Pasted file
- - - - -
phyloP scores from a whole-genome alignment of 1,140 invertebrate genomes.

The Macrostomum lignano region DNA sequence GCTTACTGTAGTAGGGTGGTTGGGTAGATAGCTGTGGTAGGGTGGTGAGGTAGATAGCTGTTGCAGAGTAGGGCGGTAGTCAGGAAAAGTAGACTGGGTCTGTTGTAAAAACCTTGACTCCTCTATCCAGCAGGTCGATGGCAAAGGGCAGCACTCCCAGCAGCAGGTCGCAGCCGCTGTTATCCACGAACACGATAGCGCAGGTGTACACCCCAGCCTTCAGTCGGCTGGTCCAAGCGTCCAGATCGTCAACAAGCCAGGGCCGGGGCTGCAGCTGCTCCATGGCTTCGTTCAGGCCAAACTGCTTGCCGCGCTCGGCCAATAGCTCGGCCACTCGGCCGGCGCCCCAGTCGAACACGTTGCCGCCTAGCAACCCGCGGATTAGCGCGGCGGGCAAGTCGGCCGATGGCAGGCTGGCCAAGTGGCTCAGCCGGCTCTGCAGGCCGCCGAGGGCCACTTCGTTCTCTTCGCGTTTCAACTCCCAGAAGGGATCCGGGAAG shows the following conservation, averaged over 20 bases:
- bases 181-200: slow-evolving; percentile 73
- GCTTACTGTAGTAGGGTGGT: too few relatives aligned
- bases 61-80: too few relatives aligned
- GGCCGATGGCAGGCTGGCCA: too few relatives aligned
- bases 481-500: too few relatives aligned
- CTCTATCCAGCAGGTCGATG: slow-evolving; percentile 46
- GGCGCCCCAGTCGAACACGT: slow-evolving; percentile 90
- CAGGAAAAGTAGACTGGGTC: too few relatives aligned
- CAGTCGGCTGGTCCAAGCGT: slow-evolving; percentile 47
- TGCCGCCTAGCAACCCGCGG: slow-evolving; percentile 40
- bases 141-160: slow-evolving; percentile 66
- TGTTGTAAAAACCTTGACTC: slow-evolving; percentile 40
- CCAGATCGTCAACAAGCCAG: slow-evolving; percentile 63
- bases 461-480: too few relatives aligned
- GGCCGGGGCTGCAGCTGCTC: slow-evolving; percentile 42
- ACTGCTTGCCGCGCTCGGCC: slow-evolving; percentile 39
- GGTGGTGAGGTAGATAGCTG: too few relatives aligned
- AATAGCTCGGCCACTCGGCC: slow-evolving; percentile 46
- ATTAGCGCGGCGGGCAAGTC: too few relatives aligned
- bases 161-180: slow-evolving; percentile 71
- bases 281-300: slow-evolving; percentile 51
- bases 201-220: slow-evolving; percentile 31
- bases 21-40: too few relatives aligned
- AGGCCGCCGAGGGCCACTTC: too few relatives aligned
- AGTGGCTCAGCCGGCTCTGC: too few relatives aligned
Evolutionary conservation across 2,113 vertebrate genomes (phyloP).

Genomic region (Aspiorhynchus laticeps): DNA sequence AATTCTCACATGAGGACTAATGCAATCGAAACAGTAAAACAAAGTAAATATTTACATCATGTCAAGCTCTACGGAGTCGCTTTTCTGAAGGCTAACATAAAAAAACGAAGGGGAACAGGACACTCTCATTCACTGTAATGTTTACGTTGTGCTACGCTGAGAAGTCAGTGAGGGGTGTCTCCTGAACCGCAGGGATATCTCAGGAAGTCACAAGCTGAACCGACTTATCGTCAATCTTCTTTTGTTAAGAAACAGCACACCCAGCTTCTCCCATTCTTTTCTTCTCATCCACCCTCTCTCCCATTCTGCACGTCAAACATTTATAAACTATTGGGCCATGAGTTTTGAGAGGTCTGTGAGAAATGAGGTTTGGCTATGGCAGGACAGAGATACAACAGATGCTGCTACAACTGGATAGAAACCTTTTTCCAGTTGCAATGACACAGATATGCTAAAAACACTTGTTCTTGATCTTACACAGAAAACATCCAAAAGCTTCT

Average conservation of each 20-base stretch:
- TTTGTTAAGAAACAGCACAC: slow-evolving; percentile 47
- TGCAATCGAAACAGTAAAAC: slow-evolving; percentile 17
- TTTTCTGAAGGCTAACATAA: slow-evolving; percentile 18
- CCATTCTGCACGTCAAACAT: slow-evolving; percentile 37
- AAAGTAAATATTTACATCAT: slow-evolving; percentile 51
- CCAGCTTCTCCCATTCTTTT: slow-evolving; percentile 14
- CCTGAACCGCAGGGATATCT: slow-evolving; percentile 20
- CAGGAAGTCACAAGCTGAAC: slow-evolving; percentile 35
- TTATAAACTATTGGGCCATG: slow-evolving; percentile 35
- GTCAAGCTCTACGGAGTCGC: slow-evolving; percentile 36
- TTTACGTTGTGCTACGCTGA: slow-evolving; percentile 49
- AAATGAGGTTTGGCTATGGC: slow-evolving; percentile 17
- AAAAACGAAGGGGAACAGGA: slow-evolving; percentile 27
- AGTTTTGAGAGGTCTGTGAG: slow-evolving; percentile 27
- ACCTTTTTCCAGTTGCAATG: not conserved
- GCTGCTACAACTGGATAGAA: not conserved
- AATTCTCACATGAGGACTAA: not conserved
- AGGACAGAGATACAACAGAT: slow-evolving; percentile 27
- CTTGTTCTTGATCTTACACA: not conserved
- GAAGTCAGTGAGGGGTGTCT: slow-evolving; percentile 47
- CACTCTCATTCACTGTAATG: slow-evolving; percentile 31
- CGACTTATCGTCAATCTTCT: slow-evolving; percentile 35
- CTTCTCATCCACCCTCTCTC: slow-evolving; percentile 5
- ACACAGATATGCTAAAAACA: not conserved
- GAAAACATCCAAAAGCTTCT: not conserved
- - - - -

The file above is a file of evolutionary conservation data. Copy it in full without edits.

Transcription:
phyloP scores from a whole-genome alignment of 1,140 invertebrate genomes.

The Macrostomum lignano region DNA sequence GCTTACTGTAGTAGGGTGGTTGGGTAGATAGCTGTGGTAGGGTGGTGAGGTAGATAGCTGTTGCAGAGTAGGGCGGTAGTCAGGAAAAGTAGACTGGGTCTGTTGTAAAAACCTTGACTCCTCTATCCAGCAGGTCGATGGCAAAGGGCAGCACTCCCAGCAGCAGGTCGCAGCCGCTGTTATCCACGAACACGATAGCGCAGGTGTACACCCCAGCCTTCAGTCGGCTGGTCCAAGCGTCCAGATCGTCAACAAGCCAGGGCCGGGGCTGCAGCTGCTCCATGGCTTCGTTCAGGCCAAACTGCTTGCCGCGCTCGGCCAATAGCTCGGCCACTCGGCCGGCGCCCCAGTCGAACACGTTGCCGCCTAGCAACCCGCGGATTAGCGCGGCGGGCAAGTCGGCCGATGGCAGGCTGGCCAAGTGGCTCAGCCGGCTCTGCAGGCCGCCGAGGGCCACTTCGTTCTCTTCGCGTTTCAACTCCCAGAAGGGATCCGGGAAG shows the following conservation, averaged over 20 bases:
- bases 181-200: slow-evolving; percentile 73
- GCTTACTGTAGTAGGGTGGT: too few relatives aligned
- bases 61-80: too few relatives aligned
- GGCCGATGGCAGGCTGGCCA: too few relatives aligned
- bases 481-500: too few relatives aligned
- CTCTATCCAGCAGGTCGATG: slow-evolving; percentile 46
- GGCGCCCCAGTCGAACACGT: slow-evolving; percentile 90
- CAGGAAAAGTAGACTGGGTC: too few relatives aligned
- CAGTCGGCTGGTCCAAGCGT: slow-evolving; percentile 47
- TGCCGCCTAGCAACCCGCGG: slow-evolving; percentile 40
- bases 141-160: slow-evolving; percentile 66
- TGTTGTAAAAACCTTGACTC: slow-evolving; percentile 40
- CCAGATCGTCAACAAGCCAG: slow-evolving; percentile 63
- bases 461-480: too few relatives aligned
- GGCCGGGGCTGCAGCTGCTC: slow-evolving; percentile 42
- ACTGCTTGCCGCGCTCGGCC: slow-evolving; percentile 39
- GGTGGTGAGGTAGATAGCTG: too few relatives aligned
- AATAGCTCGGCCACTCGGCC: slow-evolving; percentile 46
- ATTAGCGCGGCGGGCAAGTC: too few relatives aligned
- bases 161-180: slow-evolving; percentile 71
- bases 281-300: slow-evolving; percentile 51
- bases 201-220: slow-evolving; percentile 31
- bases 21-40: too few relatives aligned
- AGGCCGCCGAGGGCCACTTC: too few relatives aligned
- AGTGGCTCAGCCGGCTCTGC: too few relatives aligned
Evolutionary conservation across 2,113 vertebrate genomes (phyloP).

Genomic region (Aspiorhynchus laticeps): DNA sequence AATTCTCACATGAGGACTAATGCAATCGAAACAGTAAAACAAAGTAAATATTTACATCATGTCAAGCTCTACGGAGTCGCTTTTCTGAAGGCTAACATAAAAAAACGAAGGGGAACAGGACACTCTCATTCACTGTAATGTTTACGTTGTGCTACGCTGAGAAGTCAGTGAGGGGTGTCTCCTGAACCGCAGGGATATCTCAGGAAGTCACAAGCTGAACCGACTTATCGTCAATCTTCTTTTGTTAAGAAACAGCACACCCAGCTTCTCCCATTCTTTTCTTCTCATCCACCCTCTCTCCCATTCTGCACGTCAAACATTTATAAACTATTGGGCCATGAGTTTTGAGAGGTCTGTGAGAAATGAGGTTTGGCTATGGCAGGACAGAGATACAACAGATGCTGCTACAACTGGATAGAAACCTTTTTCCAGTTGCAATGACACAGATATGCTAAAAACACTTGTTCTTGATCTTACACAGAAAACATCCAAAAGCTTCT

Average conservation of each 20-base stretch:
- TTTGTTAAGAAACAGCACAC: slow-evolving; percentile 47
- TGCAATCGAAACAGTAAAAC: slow-evolving; percentile 17
- TTTTCTGAAGGCTAACATAA: slow-evolving; percentile 18
- CCATTCTGCACGTCAAACAT: slow-evolving; percentile 37
- AAAGTAAATATTTACATCAT: slow-evolving; percentile 51
- CCAGCTTCTCCCATTCTTTT: slow-evolving; percentile 14
- CCTGAACCGCAGGGATATCT: slow-evolving; percentile 20
- CAGGAAGTCACAAGCTGAAC: slow-evolving; percentile 35
- TTATAAACTATTGGGCCATG: slow-evolving; percentile 35
- GTCAAGCTCTACGGAGTCGC: slow-evolving; percentile 36
- TTTACGTTGTGCTACGCTGA: slow-evolving; percentile 49
- AAATGAGGTTTGGCTATGGC: slow-evolving; percentile 17
- AAAAACGAAGGGGAACAGGA: slow-evolving; percentile 27
- AGTTTTGAGAGGTCTGTGAG: slow-evolving; percentile 27
- ACCTTTTTCCAGTTGCAATG: not conserved
- GCTGCTACAACTGGATAGAA: not conserved
- AATTCTCACATGAGGACTAA: not conserved
- AGGACAGAGATACAACAGAT: slow-evolving; percentile 27
- CTTGTTCTTGATCTTACACA: not conserved
- GAAGTCAGTGAGGGGTGTCT: slow-evolving; percentile 47
- CACTCTCATTCACTGTAATG: slow-evolving; percentile 31
- CGACTTATCGTCAATCTTCT: slow-evolving; percentile 35
- CTTCTCATCCACCCTCTCTC: slow-evolving; percentile 5
- ACACAGATATGCTAAAAACA: not conserved
- GAAAACATCCAAAAGCTTCT: not conserved